Glitzy Grit Oklahoma Museum of Popular Culture   |   Tulsa, Oklahoma   |   52,500 GSF

Tulsa, Oklahoma, may not be the first city that comes to mind when you think, “pop culture;” but maybe it should. That is what the public stewards and creative entrepreneurs behind OKPOP envisioned when they reached out to Overland Partners to help them create an exciting new space in the city’s Arts District.

Mmm…POP
Tulsa has a surprising history in pop culture. Native sons Taylor, Zac, and Isaac Hanson, known together as the band “Hanson,” are the perfect embodiment of the city’s playful but strong relationship to live music, visual art, literature, and movies. It was Taylor Hanson who suggested placing OKPOP, the genre-defying new museum, across from Cain’s Ballroom, which, over the course of the 20th century, hosted artists from Bob Wills to the Sex Pistols.
Pop is for the People
At its heart, popular culture is for the people. It’s Latin root, “pop,” is the same as “population,” which literally means “people.” The Oklahoma Historical Society will steward the $25 million state-funded project to create a space that is about the artists and audiences that shaped Oklahoma’s past. It will also provide spaces to help shape the state’s artistic future. Overland was tasked with creating a structure to house a living experience rather than a static collection. Event venues, stages, and retail space will be not just for museum patrons, but for the city at large. As OKPOP brings people together, it will continue fueling popular culture, the culture we all make.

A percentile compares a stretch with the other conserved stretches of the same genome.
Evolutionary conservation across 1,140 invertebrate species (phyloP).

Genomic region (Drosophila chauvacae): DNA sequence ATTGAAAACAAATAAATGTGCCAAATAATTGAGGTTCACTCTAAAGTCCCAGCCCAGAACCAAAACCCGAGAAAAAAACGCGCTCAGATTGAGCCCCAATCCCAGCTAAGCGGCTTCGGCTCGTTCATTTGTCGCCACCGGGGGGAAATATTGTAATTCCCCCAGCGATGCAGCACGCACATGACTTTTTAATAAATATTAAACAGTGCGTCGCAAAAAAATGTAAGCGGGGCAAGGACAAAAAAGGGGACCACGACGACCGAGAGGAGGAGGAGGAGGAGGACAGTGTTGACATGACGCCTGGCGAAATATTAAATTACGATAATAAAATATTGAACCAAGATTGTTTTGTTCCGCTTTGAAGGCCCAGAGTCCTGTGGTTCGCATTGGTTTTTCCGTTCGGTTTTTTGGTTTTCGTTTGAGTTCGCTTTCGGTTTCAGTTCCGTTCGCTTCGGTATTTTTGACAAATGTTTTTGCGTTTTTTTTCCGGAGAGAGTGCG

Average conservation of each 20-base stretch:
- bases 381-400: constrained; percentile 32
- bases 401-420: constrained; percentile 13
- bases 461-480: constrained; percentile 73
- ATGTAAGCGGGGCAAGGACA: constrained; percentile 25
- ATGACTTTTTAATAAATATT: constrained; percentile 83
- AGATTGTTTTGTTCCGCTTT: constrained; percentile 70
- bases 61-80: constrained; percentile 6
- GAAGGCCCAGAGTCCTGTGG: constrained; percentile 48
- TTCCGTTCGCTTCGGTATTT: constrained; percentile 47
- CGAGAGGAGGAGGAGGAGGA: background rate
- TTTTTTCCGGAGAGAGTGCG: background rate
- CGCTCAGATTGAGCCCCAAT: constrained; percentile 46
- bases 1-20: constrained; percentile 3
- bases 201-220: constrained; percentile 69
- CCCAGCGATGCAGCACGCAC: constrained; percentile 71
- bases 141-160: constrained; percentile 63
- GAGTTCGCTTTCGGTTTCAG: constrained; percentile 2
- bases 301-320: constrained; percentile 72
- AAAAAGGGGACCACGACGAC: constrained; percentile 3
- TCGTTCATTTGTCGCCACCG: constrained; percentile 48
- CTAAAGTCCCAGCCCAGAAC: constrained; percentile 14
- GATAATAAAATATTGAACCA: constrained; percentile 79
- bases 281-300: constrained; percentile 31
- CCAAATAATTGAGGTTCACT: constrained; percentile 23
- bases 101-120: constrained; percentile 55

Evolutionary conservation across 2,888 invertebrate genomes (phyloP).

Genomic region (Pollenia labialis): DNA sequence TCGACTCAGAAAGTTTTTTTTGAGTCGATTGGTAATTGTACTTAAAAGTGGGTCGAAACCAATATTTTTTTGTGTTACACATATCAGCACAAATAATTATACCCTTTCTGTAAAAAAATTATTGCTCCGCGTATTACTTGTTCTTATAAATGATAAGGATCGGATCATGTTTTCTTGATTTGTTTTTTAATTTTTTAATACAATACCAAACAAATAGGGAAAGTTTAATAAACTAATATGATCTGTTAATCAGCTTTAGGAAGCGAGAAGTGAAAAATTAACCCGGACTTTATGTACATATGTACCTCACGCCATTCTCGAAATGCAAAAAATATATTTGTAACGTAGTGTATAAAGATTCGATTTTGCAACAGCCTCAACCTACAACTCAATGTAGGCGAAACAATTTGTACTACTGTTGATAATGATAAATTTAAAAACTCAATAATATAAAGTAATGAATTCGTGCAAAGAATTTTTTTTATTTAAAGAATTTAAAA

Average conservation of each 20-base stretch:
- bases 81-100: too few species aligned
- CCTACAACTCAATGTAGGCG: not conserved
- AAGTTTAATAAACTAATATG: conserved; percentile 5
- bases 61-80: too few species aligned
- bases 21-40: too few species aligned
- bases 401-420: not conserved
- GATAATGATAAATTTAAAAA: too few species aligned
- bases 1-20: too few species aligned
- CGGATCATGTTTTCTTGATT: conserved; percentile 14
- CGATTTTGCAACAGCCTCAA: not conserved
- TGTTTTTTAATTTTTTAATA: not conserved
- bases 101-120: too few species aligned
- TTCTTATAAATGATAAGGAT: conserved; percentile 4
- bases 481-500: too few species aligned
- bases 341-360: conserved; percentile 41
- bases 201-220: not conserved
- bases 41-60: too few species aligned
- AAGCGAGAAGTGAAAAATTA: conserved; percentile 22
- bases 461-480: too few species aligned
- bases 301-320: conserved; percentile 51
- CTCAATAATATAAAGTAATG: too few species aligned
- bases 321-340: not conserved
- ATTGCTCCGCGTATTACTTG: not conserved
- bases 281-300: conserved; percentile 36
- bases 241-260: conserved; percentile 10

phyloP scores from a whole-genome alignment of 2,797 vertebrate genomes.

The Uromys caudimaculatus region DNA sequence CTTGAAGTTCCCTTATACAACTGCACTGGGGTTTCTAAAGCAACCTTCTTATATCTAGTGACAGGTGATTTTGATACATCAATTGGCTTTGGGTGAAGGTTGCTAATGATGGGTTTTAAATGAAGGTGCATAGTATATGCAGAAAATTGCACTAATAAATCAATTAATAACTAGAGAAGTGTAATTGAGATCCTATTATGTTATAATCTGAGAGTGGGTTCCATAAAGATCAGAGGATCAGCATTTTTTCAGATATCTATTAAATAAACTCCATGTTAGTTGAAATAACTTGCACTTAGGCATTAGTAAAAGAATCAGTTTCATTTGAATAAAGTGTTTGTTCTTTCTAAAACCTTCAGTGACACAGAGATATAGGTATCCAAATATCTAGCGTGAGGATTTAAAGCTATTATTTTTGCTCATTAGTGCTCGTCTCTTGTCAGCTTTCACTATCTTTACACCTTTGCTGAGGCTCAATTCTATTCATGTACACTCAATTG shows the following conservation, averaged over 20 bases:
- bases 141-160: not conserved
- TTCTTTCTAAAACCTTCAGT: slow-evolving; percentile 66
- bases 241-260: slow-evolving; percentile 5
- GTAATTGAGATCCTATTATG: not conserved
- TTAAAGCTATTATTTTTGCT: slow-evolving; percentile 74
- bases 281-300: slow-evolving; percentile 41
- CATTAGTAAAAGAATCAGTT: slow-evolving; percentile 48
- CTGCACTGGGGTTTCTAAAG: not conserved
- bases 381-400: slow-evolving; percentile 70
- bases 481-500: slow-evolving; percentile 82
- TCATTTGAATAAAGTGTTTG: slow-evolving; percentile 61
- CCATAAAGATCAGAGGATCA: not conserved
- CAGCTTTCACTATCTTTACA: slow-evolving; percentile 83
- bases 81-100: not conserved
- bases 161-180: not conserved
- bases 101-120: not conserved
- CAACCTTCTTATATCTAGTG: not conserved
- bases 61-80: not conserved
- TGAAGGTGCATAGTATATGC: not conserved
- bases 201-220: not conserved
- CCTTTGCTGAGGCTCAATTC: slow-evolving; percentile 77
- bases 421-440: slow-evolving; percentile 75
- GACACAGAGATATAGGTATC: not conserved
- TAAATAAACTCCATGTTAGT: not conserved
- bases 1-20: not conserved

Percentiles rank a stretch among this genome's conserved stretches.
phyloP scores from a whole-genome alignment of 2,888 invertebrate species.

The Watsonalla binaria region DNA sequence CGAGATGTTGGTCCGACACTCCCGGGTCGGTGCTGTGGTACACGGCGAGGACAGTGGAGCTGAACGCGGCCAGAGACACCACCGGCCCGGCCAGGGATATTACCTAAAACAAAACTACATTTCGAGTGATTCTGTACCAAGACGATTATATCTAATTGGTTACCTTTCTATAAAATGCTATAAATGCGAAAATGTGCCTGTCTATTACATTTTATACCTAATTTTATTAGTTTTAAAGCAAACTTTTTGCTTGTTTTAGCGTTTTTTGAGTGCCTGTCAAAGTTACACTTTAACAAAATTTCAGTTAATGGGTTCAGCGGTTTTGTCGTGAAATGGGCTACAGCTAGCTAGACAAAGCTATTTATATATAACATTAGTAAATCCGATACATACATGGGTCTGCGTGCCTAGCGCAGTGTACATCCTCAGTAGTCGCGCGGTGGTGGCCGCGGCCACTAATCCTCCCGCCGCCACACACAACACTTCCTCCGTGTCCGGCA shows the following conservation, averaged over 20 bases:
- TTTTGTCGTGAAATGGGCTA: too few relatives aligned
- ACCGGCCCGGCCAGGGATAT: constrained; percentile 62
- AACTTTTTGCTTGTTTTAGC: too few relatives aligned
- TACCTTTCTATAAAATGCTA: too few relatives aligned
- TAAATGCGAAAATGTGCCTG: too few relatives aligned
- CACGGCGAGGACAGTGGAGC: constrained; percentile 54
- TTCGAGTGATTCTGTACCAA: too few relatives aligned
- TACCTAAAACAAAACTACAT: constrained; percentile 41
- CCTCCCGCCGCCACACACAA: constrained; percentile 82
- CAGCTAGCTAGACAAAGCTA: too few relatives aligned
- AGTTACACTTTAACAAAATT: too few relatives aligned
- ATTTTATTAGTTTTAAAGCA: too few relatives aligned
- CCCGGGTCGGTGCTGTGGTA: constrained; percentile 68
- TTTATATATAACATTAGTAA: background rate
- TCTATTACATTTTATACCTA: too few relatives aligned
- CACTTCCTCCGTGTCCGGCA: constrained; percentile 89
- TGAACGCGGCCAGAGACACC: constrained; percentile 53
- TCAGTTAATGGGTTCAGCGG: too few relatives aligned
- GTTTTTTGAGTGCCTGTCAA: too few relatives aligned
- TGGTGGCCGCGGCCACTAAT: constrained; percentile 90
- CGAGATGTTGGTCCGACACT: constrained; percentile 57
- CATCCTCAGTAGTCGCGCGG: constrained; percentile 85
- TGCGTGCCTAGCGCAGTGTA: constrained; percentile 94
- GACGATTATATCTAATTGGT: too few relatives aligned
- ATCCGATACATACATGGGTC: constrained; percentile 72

Crucible of Culture
The design process has been guided by paradoxes and surprises. Because pop culture itself reflects the trends of its time, the primary challenge for the team is to create a space that is both current and timeless, both popular and cultured.
OKPOP is not about hushed galleries or rarified air. The personal collections of Oklahoma-loving celebrities like Ron Howard and Kristen Chenoweth will co-exist with live music and pre- and post-show offerings for patrons of Cain’s Ballroom. It aspires to reach people who might not imagine themselves in a museum.

The aesthetic of the building must further these many goals. Even the exterior of the design extends out above the sidewalk, as though to touch the city around it. With one cultural foot on Route 66 and the other on Main Street, OKPOP will highlight the journeyman’s struggle and the thrill of making it big—the grit and glitz of life in the arts. The team found inspiration in a gold Fender Stratocaster custom made for Bob Wills’ guitarist Eldon Shamblin, the tool and companion of musicians the world over. The guitar encouraged the project’s gold color palate.

The timelessness and flexibility of the space will allow the Historical Society to invest the taxpayer money wisely. Overland was also able to help the client consider how sustainable building practice might stretch each dollar further integrating systemic solutions to operate the building energy efficiently while developing spaces that will be uniquely OKPOP to share with the community.